cyberpic4Cyberpunk 2077 has a pretty mixed reputation; it’s launch is still notorious all these months later – I cancelled my original pre-order when it became clear how broken it was on the then-current gen consoles. It was clearly a game whose ambitions outreached the machines most of us owned at the time, and even those lucky few with the new machines discovered it wasn’t properly coded for them yet. Late last year I finally got hold of a Series X and when the next-gen patch (so late it would be better described as the new current-gen) was released, the game received a soft relaunch and reduced to half-price. I took the plunge and haven’t looked back. I’m not sure I’m getting the most out of its finer details as an RPG regards character perks etc and to be honest many of the game mechanics zip over my head (I really miss the good old days of detailed game manuals) but as an audio-visual experience I’m just knocked out by it. There is something just too tempting about just ignoring the games prompts to continue the narrative proper or its many sub-mission diversions, and instead just take a look around that next corner. Walk down that street or alley-way, see where those staircases take me.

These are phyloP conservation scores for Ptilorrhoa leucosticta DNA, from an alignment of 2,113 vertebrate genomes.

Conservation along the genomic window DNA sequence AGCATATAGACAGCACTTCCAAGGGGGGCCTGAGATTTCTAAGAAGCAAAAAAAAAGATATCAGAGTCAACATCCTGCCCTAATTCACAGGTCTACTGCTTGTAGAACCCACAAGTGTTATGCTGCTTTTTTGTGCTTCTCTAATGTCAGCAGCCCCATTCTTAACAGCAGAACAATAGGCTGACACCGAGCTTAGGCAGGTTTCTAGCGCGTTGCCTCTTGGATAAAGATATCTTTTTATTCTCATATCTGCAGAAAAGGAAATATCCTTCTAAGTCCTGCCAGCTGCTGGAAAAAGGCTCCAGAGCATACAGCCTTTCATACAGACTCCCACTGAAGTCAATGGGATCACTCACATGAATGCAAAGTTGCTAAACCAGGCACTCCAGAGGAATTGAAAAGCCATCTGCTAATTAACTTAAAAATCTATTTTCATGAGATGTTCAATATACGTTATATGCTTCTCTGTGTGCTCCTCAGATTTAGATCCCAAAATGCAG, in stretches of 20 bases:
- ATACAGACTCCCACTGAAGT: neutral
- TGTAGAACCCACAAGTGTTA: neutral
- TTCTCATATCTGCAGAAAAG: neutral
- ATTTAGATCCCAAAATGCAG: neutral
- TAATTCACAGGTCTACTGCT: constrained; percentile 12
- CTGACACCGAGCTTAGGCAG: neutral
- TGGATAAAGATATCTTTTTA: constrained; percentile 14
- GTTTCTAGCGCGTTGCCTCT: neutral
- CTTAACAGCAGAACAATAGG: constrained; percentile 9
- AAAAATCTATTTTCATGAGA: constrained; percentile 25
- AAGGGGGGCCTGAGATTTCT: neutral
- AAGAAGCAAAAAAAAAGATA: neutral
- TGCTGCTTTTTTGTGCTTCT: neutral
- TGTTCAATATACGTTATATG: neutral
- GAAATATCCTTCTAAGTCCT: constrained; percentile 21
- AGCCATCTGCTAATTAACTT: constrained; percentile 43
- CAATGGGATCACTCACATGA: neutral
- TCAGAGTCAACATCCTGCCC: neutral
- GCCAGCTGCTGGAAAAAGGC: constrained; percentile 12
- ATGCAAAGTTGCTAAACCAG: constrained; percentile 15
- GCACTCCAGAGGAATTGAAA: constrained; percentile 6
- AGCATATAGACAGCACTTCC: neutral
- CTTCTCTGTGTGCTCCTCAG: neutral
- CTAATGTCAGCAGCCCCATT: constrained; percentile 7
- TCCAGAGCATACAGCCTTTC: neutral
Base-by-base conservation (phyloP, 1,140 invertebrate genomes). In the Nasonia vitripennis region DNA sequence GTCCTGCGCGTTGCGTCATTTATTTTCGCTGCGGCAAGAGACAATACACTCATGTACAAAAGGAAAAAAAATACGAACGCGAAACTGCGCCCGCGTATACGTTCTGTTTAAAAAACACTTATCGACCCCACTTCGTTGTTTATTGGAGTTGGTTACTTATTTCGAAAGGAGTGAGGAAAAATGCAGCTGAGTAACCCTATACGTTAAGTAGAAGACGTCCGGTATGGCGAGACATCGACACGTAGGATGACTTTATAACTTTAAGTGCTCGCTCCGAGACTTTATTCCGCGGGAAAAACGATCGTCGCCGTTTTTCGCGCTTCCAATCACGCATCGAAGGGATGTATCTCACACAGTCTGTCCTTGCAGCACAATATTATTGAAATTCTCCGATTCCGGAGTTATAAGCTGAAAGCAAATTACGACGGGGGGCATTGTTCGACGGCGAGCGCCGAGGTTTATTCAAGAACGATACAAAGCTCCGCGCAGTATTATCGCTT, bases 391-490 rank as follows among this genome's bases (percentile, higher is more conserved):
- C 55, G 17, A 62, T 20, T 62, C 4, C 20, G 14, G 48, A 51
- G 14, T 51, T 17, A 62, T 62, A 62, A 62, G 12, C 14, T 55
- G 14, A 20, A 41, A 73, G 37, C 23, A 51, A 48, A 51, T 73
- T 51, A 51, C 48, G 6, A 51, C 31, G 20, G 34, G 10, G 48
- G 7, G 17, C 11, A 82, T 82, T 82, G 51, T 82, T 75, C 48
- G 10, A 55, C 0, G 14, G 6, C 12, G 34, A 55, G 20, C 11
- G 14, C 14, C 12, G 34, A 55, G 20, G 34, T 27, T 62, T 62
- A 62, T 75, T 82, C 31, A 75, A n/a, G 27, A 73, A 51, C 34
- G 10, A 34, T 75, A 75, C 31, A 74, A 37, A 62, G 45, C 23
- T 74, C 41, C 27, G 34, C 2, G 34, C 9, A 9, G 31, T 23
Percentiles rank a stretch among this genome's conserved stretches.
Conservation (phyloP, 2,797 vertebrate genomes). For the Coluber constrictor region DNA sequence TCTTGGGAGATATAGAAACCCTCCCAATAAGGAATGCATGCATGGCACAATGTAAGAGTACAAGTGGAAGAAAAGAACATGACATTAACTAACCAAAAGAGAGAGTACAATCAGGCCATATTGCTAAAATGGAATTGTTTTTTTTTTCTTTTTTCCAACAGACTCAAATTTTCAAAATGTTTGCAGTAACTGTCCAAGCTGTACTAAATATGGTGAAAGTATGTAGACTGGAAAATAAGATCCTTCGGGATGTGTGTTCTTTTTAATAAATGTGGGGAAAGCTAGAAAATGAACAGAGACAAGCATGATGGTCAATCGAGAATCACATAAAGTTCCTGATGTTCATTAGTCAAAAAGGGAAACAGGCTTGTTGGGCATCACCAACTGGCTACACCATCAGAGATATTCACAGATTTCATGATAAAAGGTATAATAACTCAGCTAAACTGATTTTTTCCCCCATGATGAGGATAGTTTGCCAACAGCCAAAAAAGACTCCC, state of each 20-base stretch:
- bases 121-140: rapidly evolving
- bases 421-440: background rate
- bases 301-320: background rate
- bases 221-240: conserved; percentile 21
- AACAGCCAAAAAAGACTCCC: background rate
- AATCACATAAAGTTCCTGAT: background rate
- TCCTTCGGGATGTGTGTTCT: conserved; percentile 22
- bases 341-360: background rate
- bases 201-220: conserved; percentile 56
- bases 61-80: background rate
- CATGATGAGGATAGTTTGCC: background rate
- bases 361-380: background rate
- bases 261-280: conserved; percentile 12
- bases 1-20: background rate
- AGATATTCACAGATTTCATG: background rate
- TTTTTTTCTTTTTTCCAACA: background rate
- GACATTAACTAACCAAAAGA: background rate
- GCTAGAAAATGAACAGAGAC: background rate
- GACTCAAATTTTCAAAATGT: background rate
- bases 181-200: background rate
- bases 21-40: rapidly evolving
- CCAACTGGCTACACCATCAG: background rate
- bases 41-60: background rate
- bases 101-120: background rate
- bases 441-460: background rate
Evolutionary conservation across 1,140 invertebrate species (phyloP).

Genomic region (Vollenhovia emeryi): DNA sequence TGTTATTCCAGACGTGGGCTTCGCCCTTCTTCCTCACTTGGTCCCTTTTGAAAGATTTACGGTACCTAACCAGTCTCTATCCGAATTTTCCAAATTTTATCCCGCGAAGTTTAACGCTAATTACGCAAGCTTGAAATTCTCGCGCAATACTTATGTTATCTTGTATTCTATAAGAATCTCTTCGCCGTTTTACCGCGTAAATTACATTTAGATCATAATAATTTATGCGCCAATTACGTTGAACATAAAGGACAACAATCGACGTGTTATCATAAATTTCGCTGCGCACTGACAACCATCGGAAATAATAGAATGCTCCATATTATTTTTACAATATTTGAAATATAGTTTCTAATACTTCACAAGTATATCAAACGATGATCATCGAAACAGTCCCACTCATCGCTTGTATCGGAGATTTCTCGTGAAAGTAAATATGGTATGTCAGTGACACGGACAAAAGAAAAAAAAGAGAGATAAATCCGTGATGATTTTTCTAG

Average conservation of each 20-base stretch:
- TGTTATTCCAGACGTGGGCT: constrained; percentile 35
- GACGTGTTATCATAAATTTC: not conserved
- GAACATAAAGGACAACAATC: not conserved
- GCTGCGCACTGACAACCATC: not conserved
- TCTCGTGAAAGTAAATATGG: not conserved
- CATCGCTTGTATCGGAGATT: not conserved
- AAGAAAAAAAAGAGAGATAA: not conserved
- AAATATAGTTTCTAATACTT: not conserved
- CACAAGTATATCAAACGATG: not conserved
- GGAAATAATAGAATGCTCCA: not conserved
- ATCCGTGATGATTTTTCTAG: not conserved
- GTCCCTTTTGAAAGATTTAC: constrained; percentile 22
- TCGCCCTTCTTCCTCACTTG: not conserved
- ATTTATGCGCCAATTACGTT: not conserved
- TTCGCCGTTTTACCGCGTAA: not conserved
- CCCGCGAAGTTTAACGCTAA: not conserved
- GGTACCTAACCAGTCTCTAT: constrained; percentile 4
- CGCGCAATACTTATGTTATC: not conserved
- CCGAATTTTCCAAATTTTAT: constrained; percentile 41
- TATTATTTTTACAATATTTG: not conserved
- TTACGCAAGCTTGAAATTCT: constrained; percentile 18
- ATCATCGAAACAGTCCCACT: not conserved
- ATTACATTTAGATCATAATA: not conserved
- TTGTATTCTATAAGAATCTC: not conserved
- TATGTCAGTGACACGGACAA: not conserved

cyberpic5It isn’t a Grand Theft Auto set in the future, and much of the criticism directed at the game is just that: that the game isn’t what many/most gamers expected it to be. I recall cautioning people on forums before it was released that this would be something different, simply because CD Project Red makes RPGs (The Witcher series being extremely popular). Maybe it should have been closer to the Deus Ex series of games, maybe it would have had a happier landing. But as it stands now, with some (most?) of its launch bugs sorted out, its really pretty great, and as for its main storyline/campaign, I’m enjoying it very much, its got some interesting twists and takes on the technology and politics.  Somebody will probably make a decent film out of it someday. Videogames are like comics: just waiting to be movies. I suppose the opposite is also true, movies waiting to be videogames, and yes, this does at times feel like a Blade Runner videogame cheekily without the license (if someone made a mod in which players could walk around hunting down Replicants, then Cyberpunk 2007 would probably be perfect).